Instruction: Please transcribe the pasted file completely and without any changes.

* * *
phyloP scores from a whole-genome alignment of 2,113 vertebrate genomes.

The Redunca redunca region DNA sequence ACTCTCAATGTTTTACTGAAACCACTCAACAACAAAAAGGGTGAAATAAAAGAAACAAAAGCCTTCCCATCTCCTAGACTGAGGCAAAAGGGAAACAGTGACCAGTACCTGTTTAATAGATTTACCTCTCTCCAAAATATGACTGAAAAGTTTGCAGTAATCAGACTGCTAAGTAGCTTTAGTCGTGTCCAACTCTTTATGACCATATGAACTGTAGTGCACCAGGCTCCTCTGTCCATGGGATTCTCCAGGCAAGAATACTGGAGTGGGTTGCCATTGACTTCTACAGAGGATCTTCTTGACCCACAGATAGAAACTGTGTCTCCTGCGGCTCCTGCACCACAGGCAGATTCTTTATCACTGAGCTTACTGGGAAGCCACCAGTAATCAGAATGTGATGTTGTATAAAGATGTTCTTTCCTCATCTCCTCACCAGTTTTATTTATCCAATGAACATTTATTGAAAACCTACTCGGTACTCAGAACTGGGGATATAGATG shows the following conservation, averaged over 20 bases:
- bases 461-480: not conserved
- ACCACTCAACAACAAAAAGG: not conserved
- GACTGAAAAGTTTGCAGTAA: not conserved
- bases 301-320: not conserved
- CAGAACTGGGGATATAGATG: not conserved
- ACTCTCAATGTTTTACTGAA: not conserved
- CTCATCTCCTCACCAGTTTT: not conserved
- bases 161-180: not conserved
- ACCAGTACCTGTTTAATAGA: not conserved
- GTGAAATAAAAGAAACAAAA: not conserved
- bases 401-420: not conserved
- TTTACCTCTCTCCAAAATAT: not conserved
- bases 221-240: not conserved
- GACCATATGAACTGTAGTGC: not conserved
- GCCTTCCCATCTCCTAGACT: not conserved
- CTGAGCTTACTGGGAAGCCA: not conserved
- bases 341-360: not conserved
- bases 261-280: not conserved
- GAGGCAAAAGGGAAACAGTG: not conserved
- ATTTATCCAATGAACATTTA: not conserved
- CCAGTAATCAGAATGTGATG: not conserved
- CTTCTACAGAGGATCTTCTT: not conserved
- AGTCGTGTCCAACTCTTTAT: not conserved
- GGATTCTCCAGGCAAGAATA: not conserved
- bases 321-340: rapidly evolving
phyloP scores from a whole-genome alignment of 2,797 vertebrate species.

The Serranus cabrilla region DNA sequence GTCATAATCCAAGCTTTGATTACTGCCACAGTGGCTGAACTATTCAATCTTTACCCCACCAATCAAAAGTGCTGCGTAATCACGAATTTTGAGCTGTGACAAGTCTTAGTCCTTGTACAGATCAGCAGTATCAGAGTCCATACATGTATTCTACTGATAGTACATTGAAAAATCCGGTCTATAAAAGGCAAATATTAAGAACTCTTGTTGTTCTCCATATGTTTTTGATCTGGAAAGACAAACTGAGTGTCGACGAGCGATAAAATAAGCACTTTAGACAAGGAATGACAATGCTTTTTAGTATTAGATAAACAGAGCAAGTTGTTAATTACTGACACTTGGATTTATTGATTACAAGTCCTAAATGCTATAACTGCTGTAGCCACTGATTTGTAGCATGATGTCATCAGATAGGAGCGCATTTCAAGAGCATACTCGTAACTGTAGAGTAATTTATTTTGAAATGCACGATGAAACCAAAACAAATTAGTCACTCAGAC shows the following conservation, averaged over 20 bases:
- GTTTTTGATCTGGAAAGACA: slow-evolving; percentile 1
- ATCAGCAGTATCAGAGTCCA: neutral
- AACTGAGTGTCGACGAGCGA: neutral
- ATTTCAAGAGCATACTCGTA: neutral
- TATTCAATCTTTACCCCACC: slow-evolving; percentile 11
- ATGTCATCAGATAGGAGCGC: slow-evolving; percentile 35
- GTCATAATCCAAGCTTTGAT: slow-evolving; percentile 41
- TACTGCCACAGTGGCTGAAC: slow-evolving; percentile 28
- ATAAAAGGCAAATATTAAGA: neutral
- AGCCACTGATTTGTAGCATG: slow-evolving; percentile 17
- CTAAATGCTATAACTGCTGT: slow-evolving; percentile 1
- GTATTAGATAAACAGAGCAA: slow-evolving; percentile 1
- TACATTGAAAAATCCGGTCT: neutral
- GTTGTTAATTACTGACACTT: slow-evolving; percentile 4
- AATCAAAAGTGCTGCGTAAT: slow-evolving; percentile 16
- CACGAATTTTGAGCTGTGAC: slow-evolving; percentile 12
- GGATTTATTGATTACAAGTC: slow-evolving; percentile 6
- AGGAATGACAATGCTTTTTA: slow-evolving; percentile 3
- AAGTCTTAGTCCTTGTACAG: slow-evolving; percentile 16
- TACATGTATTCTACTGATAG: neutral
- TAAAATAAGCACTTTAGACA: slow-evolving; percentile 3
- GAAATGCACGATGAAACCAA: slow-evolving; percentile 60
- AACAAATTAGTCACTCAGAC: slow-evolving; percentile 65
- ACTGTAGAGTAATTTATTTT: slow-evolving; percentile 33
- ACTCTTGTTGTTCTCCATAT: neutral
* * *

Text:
phyloP scores from a whole-genome alignment of 2,113 vertebrate genomes.

The Redunca redunca region DNA sequence ACTCTCAATGTTTTACTGAAACCACTCAACAACAAAAAGGGTGAAATAAAAGAAACAAAAGCCTTCCCATCTCCTAGACTGAGGCAAAAGGGAAACAGTGACCAGTACCTGTTTAATAGATTTACCTCTCTCCAAAATATGACTGAAAAGTTTGCAGTAATCAGACTGCTAAGTAGCTTTAGTCGTGTCCAACTCTTTATGACCATATGAACTGTAGTGCACCAGGCTCCTCTGTCCATGGGATTCTCCAGGCAAGAATACTGGAGTGGGTTGCCATTGACTTCTACAGAGGATCTTCTTGACCCACAGATAGAAACTGTGTCTCCTGCGGCTCCTGCACCACAGGCAGATTCTTTATCACTGAGCTTACTGGGAAGCCACCAGTAATCAGAATGTGATGTTGTATAAAGATGTTCTTTCCTCATCTCCTCACCAGTTTTATTTATCCAATGAACATTTATTGAAAACCTACTCGGTACTCAGAACTGGGGATATAGATG shows the following conservation, averaged over 20 bases:
- bases 461-480: not conserved
- ACCACTCAACAACAAAAAGG: not conserved
- GACTGAAAAGTTTGCAGTAA: not conserved
- bases 301-320: not conserved
- CAGAACTGGGGATATAGATG: not conserved
- ACTCTCAATGTTTTACTGAA: not conserved
- CTCATCTCCTCACCAGTTTT: not conserved
- bases 161-180: not conserved
- ACCAGTACCTGTTTAATAGA: not conserved
- GTGAAATAAAAGAAACAAAA: not conserved
- bases 401-420: not conserved
- TTTACCTCTCTCCAAAATAT: not conserved
- bases 221-240: not conserved
- GACCATATGAACTGTAGTGC: not conserved
- GCCTTCCCATCTCCTAGACT: not conserved
- CTGAGCTTACTGGGAAGCCA: not conserved
- bases 341-360: not conserved
- bases 261-280: not conserved
- GAGGCAAAAGGGAAACAGTG: not conserved
- ATTTATCCAATGAACATTTA: not conserved
- CCAGTAATCAGAATGTGATG: not conserved
- CTTCTACAGAGGATCTTCTT: not conserved
- AGTCGTGTCCAACTCTTTAT: not conserved
- GGATTCTCCAGGCAAGAATA: not conserved
- bases 321-340: rapidly evolving
phyloP scores from a whole-genome alignment of 2,797 vertebrate species.

The Serranus cabrilla region DNA sequence GTCATAATCCAAGCTTTGATTACTGCCACAGTGGCTGAACTATTCAATCTTTACCCCACCAATCAAAAGTGCTGCGTAATCACGAATTTTGAGCTGTGACAAGTCTTAGTCCTTGTACAGATCAGCAGTATCAGAGTCCATACATGTATTCTACTGATAGTACATTGAAAAATCCGGTCTATAAAAGGCAAATATTAAGAACTCTTGTTGTTCTCCATATGTTTTTGATCTGGAAAGACAAACTGAGTGTCGACGAGCGATAAAATAAGCACTTTAGACAAGGAATGACAATGCTTTTTAGTATTAGATAAACAGAGCAAGTTGTTAATTACTGACACTTGGATTTATTGATTACAAGTCCTAAATGCTATAACTGCTGTAGCCACTGATTTGTAGCATGATGTCATCAGATAGGAGCGCATTTCAAGAGCATACTCGTAACTGTAGAGTAATTTATTTTGAAATGCACGATGAAACCAAAACAAATTAGTCACTCAGAC shows the following conservation, averaged over 20 bases:
- GTTTTTGATCTGGAAAGACA: slow-evolving; percentile 1
- ATCAGCAGTATCAGAGTCCA: neutral
- AACTGAGTGTCGACGAGCGA: neutral
- ATTTCAAGAGCATACTCGTA: neutral
- TATTCAATCTTTACCCCACC: slow-evolving; percentile 11
- ATGTCATCAGATAGGAGCGC: slow-evolving; percentile 35
- GTCATAATCCAAGCTTTGAT: slow-evolving; percentile 41
- TACTGCCACAGTGGCTGAAC: slow-evolving; percentile 28
- ATAAAAGGCAAATATTAAGA: neutral
- AGCCACTGATTTGTAGCATG: slow-evolving; percentile 17
- CTAAATGCTATAACTGCTGT: slow-evolving; percentile 1
- GTATTAGATAAACAGAGCAA: slow-evolving; percentile 1
- TACATTGAAAAATCCGGTCT: neutral
- GTTGTTAATTACTGACACTT: slow-evolving; percentile 4
- AATCAAAAGTGCTGCGTAAT: slow-evolving; percentile 16
- CACGAATTTTGAGCTGTGAC: slow-evolving; percentile 12
- GGATTTATTGATTACAAGTC: slow-evolving; percentile 6
- AGGAATGACAATGCTTTTTA: slow-evolving; percentile 3
- AAGTCTTAGTCCTTGTACAG: slow-evolving; percentile 16
- TACATGTATTCTACTGATAG: neutral
- TAAAATAAGCACTTTAGACA: slow-evolving; percentile 3
- GAAATGCACGATGAAACCAA: slow-evolving; percentile 60
- AACAAATTAGTCACTCAGAC: slow-evolving; percentile 65
- ACTGTAGAGTAATTTATTTT: slow-evolving; percentile 33
- ACTCTTGTTGTTCTCCATAT: neutral